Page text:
When set to comfort, the ride is sublime. It does roll and appear floaty on fast country roads, but around town it's fantastic. Lexus engineers have placed an importance on bump absorption, which is critical to an SUV of this calibre.
Too often, car brands take the 'Sport' in Sport Utility Vehicle too literally, and tune in unnecessary firmness and busyness. Lexus has clearly taken the more logical approach and introduced plushness, even if at the cost of body control.
This car is not a corner carver, and even if you decide to it's perfectly capable – it just leans and rolls more than those firmly tuned Benzes and BMWs. On the freeway, however, the Lexus is better than either brand's offerings. It's just the car you'd take on a big drive, as it aligns more to comfort than dynamism, as the Germans call it.
Only in the wet, and under extreme pressure in its firmest suspension set-up, did it demonstrate understeer. Mind you, the event occurred because of the sporty suspension mode, more than anything else. This is why sports set-ups are redundant in most large, pedestrian SUVs, as they detract from the experience.
Which inside is an excellent one. The cabin experience is wonderfully quiet, in classic Lexus fashion. Finishings throughout are also understated yet of high quality. Things like its illuminated doorhandles, which have been executed with neatly integrated LED strip lighting. No showy, bright lights here, nor any LED projections that shine logos on the floor.
The vibe of subdued lighting continues with contours of the dash and doors smartly backlit. Consider it a more faithful interpretation of ambient lighting, as opposed to a multi-colour disco array that's endlessly customisable.
There's a large 12.3-inch infotainment screen perched on the dashboard with Apple CarPlay and Android Auto connectivity, as well as DAB+ radio. The days of no smartphone integration in a Lexus are gone and long forgotten.
Traditionalists will love the cabin, and not just for its basic interior lighting. There are buttons for everything. The air-conditioning system not only has physical controls for all functions, but it also sports its own dedicated temperature readout. Climate-control details can also be shown through the infotainment screen at eye level, however, which aids in maintaining focus on the road ahead.
There are also dedicated radio and media buttons, and even a CD player. The most modern part of the user interface is the Lexus touchpad. After spending a week with the system, I found it no more difficult to use than what's found in most modern Mercedes-Benzes.
The Lexus touchpad features haptic feedback like the Benz, which gives your finger a physical sensation at each command. It's an important inclusion that helps reduce familiarisation time considerably, and improves ongoing usability when driving.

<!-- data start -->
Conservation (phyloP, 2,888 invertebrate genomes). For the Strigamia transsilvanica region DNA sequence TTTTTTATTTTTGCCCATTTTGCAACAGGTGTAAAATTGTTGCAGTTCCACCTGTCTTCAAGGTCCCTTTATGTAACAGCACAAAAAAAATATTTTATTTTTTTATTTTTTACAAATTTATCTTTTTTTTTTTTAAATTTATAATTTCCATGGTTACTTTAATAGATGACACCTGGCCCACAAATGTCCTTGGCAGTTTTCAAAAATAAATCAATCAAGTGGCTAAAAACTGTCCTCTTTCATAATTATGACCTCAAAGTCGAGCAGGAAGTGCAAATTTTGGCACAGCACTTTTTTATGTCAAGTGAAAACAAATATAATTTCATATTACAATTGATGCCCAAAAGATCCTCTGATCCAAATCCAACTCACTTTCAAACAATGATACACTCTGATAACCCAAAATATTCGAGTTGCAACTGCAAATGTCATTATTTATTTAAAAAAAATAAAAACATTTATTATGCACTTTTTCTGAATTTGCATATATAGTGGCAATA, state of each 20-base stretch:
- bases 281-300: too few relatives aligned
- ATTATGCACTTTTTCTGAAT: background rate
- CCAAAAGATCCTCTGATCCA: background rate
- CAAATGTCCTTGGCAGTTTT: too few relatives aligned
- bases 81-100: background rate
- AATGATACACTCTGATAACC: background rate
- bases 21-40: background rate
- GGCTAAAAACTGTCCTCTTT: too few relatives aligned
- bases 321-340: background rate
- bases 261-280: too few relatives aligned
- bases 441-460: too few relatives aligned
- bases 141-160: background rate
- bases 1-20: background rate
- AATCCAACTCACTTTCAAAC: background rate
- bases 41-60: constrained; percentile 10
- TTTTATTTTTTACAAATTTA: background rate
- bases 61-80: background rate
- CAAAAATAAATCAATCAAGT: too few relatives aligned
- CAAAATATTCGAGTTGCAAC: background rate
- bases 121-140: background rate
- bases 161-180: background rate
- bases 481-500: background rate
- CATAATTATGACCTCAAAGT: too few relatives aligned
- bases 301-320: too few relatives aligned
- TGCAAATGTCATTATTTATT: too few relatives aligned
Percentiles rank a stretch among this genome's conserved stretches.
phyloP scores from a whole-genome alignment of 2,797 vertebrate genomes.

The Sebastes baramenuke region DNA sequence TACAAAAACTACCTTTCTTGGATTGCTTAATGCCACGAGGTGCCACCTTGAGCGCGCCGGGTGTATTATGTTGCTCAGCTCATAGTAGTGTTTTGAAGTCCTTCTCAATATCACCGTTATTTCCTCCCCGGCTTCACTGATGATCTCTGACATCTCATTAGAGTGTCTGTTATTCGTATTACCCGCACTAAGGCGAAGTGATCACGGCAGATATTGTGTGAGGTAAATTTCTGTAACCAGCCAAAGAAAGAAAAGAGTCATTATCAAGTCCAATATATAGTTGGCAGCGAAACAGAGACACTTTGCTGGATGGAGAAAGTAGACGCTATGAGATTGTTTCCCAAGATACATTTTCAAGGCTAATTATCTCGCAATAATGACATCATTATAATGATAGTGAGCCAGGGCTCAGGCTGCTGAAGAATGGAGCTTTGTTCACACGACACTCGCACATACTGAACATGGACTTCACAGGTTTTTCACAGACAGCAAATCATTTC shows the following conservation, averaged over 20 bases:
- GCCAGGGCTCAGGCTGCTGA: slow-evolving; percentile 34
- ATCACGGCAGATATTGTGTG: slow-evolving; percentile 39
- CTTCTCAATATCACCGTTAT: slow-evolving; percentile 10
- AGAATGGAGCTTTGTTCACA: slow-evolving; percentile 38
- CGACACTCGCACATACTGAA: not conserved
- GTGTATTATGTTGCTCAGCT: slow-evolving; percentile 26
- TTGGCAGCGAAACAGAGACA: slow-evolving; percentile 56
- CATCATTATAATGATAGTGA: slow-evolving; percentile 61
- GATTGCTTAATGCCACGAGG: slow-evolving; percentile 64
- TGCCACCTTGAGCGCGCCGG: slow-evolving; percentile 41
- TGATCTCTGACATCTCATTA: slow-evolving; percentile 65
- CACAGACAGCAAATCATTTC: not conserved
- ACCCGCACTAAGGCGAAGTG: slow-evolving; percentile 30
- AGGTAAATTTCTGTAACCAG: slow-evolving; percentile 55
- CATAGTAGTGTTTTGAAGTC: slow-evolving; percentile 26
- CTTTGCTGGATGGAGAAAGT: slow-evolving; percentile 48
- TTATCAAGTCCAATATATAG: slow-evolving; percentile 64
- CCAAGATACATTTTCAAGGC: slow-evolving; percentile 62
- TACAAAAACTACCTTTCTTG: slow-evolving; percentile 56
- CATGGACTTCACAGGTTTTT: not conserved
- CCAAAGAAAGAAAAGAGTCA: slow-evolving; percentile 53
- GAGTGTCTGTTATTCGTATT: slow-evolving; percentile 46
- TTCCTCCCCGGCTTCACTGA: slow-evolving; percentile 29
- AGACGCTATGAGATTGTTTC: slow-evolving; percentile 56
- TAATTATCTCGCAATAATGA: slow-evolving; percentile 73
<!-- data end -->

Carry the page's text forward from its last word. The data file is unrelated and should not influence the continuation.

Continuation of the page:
It's as far as in-cabin technology goes, though. Even the automatic gearshifter features a linkage-driven lever reminiscent of ye olde worlde. At CarAdvice, we often hear of people complaining about electric vehicle shifter controls and their apparent lack of consistency.
Joys to those is a Lexus cabin, then, which sports all of the regularities of cars gone by. As mentioned, if you're traditional, or just prefer things the way they were in your last car, you'll find no such issue with a Lexus RX.
Wireless charging comes as standard, and can be switched off via a button, which is unique. Even though it features a clever key slot above the cupholder, this functionality gives you the option to use the space differently. The last thing you want to do is throw a car's key onto a wireless charging pad...
Also standard is a brilliant 15-speaker Mark Levinson sound system. Take some time to get the equalisation just right and it really cuts through with strong mids and wonderfully placed highs. If you're into good audio, you'll love the drive even more.
As for storage, two large beverage holders are decent enough to house a one-litre water bottle each. First-row door bins are the fold-out extension type, which are handy but slightly clumsy when in use.
In the back, space is excellent. Behind a driving position set for my own 183cm frame, I had over seven centimetres of leg room and endless toe room – as my feet didn't need to slide under the front seat. The only real downfall is head room, as the standard-fit sunroof does impede somewhat.
Using a child seat in both forward- and rearward-facing positions is a breeze, and the high hip point makes snoozy buckle-ups equally as breezy. Given the great proportions of the cabin, a rearward-facing baby seat will not affect a front passenger enough to care.
Another parent point goes toward integrated sun blinds – all SUVs should feature these. Storage is fair. Good parts include a fold-down armrest with cupholders and decently sized cubby. Bad parts are stingy door pockets that won't home a one-litre water bottle. A pair of air vents and two USB ports round out the conveniences.
Out in the boot, traditionalism strikes again. Lexus has a love for featuring boot floors level with the load sill. Its passion for this particular subject is indeed understood, as it makes for the convenient loading of heavy awkward-shaped items.
However, it comes from sacrificing boot space. While a Lexus RX350 F Sport features 506L of boot space, an Audi Q7 has 740L behind the second row and a BMW X5 650L. Instead, Lexus should focus on creating dual-height boot floors to provide the best of both worlds. Underneath the sill-level floor sits a space-saving spare wheel and associated tools.
The Lexus RX350 F Sport is a mighty fine tourer. It's also a peach around town, where its clever suspension and prioritisation of comfort both realise a calming experience.
However, it feels its size as a result. Some may prefer, or have gotten used to, the perky, pointed driving experience often found in European metal. If I'm talking about you, be prepared before you test drive. The cabin experience is another important factor, as to some it may appear daggy.
Something not so easily overcome, though, is space. I'm sure a family of three almost-teenagers will find its boot area limiting. However, with one or even two kids, or as empty-nesters, it can work.
If you're the sort currently partaking in Airbnb-ing around country Australia for fun, you'd really enjoy the RX350 F Sport. Around town it's great, but it really shines as a set of getaway wheels.
That's regardless of whether you're ditching the grandkids or escaping your in-laws.